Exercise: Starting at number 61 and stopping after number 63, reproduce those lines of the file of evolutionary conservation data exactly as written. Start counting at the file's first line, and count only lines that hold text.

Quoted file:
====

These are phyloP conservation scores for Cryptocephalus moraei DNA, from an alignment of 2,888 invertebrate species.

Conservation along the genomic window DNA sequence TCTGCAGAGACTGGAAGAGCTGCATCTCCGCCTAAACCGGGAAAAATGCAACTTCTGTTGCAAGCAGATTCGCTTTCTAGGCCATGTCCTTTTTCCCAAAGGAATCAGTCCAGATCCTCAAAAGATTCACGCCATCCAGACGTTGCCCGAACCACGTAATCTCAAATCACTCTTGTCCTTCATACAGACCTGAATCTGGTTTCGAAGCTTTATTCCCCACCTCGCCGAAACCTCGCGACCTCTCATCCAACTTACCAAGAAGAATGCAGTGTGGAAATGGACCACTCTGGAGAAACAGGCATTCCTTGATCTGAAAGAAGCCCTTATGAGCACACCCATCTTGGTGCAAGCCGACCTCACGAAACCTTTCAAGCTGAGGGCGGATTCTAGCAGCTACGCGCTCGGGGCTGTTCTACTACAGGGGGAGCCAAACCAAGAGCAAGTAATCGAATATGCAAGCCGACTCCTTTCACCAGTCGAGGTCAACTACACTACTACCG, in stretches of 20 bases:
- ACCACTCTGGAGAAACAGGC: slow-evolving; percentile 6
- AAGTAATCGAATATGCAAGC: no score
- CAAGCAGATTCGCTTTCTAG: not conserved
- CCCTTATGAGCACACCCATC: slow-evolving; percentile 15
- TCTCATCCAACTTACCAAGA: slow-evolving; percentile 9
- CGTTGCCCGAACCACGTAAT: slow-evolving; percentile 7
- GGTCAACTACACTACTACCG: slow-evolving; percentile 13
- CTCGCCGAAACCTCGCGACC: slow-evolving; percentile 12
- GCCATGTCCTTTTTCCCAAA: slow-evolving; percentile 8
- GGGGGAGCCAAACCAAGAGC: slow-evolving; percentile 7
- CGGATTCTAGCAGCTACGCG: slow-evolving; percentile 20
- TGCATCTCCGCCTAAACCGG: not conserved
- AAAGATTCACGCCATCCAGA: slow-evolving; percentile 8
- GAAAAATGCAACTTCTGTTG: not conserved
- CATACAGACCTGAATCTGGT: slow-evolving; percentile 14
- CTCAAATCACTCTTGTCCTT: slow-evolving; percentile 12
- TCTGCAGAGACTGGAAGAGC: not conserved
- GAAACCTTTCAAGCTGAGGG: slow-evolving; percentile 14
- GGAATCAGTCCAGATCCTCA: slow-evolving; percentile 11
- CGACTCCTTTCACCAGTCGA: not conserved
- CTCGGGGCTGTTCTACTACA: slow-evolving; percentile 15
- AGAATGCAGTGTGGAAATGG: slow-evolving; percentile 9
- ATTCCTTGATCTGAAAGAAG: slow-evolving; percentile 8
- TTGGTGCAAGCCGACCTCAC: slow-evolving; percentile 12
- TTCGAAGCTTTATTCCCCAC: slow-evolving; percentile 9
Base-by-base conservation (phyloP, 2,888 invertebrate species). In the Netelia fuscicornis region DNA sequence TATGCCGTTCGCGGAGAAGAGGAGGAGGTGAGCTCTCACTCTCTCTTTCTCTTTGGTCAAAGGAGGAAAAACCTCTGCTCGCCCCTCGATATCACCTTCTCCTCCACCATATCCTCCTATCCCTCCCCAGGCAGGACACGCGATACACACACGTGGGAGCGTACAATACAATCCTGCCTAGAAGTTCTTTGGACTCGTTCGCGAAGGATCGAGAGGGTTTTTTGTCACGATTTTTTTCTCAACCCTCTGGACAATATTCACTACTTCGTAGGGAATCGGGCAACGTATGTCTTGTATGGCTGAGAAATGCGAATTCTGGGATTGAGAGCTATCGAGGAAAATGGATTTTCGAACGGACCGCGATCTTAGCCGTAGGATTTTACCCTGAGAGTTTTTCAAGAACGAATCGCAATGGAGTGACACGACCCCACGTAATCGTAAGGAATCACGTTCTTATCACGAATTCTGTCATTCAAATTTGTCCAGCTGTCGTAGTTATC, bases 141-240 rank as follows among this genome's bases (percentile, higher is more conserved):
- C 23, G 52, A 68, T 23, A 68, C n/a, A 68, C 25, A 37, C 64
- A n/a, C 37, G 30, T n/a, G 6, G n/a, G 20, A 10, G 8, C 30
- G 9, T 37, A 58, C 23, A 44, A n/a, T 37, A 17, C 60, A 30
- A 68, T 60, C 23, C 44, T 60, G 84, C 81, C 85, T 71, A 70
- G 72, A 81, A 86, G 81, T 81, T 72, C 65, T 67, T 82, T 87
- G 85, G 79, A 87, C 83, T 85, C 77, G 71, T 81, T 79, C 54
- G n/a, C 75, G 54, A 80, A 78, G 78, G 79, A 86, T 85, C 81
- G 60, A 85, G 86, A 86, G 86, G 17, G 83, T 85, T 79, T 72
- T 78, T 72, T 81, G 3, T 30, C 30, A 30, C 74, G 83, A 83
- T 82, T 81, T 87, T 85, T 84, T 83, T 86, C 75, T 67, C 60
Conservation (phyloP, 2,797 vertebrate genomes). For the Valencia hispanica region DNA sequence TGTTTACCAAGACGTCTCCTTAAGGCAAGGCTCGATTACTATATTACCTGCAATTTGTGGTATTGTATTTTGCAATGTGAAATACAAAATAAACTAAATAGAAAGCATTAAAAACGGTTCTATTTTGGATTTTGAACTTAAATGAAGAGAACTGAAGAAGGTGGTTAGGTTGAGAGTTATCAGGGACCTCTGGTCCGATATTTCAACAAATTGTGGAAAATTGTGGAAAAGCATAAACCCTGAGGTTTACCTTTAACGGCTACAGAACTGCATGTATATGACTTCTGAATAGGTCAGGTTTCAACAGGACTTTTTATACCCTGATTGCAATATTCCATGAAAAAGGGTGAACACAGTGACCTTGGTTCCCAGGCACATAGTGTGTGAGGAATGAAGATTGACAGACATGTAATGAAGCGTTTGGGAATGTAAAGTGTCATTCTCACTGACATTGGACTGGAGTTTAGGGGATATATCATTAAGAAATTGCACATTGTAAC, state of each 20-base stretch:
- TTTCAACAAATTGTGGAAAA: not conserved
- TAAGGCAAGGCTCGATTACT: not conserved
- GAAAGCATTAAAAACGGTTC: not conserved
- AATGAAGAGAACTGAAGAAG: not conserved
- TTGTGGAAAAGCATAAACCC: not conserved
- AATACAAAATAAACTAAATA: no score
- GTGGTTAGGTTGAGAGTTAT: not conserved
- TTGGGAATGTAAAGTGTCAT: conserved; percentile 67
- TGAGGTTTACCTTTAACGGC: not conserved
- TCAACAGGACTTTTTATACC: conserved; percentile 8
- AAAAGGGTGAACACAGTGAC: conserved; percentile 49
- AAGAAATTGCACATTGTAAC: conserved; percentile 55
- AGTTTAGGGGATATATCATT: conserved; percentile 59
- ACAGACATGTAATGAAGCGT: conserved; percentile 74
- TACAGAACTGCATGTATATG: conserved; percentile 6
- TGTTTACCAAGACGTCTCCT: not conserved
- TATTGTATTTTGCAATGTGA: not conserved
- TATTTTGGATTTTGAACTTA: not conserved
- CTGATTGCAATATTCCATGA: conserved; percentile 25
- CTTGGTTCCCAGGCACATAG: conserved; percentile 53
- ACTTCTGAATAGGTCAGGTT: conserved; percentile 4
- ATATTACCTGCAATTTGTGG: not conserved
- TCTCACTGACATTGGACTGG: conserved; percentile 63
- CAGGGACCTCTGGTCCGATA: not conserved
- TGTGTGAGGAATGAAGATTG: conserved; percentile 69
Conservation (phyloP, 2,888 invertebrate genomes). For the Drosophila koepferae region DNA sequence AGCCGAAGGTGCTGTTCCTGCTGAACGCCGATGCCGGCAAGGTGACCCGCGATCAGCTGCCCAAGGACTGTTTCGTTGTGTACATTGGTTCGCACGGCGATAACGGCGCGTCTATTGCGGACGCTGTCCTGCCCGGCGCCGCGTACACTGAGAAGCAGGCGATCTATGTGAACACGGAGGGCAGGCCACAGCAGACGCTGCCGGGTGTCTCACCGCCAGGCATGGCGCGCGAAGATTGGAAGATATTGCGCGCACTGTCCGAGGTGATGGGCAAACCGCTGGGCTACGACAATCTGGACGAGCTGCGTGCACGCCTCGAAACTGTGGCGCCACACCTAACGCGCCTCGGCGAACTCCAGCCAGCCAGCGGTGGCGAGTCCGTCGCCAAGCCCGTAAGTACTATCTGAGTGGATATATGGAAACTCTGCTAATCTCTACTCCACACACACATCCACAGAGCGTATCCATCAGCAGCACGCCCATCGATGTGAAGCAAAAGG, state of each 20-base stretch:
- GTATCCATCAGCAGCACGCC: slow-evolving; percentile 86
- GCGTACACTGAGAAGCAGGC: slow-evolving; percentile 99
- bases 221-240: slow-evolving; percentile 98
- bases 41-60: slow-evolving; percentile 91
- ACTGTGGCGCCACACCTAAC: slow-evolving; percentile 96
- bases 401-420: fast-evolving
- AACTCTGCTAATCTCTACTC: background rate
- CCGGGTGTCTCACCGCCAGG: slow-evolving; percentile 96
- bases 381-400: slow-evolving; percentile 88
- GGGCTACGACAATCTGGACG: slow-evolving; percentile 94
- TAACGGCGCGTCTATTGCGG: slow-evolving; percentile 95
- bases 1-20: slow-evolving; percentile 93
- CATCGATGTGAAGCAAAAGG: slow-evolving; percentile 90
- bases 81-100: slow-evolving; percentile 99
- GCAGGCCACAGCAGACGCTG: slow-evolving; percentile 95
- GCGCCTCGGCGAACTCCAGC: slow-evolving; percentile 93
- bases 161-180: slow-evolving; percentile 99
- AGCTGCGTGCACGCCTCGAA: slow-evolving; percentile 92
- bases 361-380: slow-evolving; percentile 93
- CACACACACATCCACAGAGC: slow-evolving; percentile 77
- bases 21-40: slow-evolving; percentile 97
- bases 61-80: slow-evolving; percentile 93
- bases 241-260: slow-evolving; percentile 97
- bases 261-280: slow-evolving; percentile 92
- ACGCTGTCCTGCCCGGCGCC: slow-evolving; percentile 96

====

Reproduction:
- ATATTACCTGCAATTTGTGG: not conserved
- TCTCACTGACATTGGACTGG: conserved; percentile 63
- CAGGGACCTCTGGTCCGATA: not conserved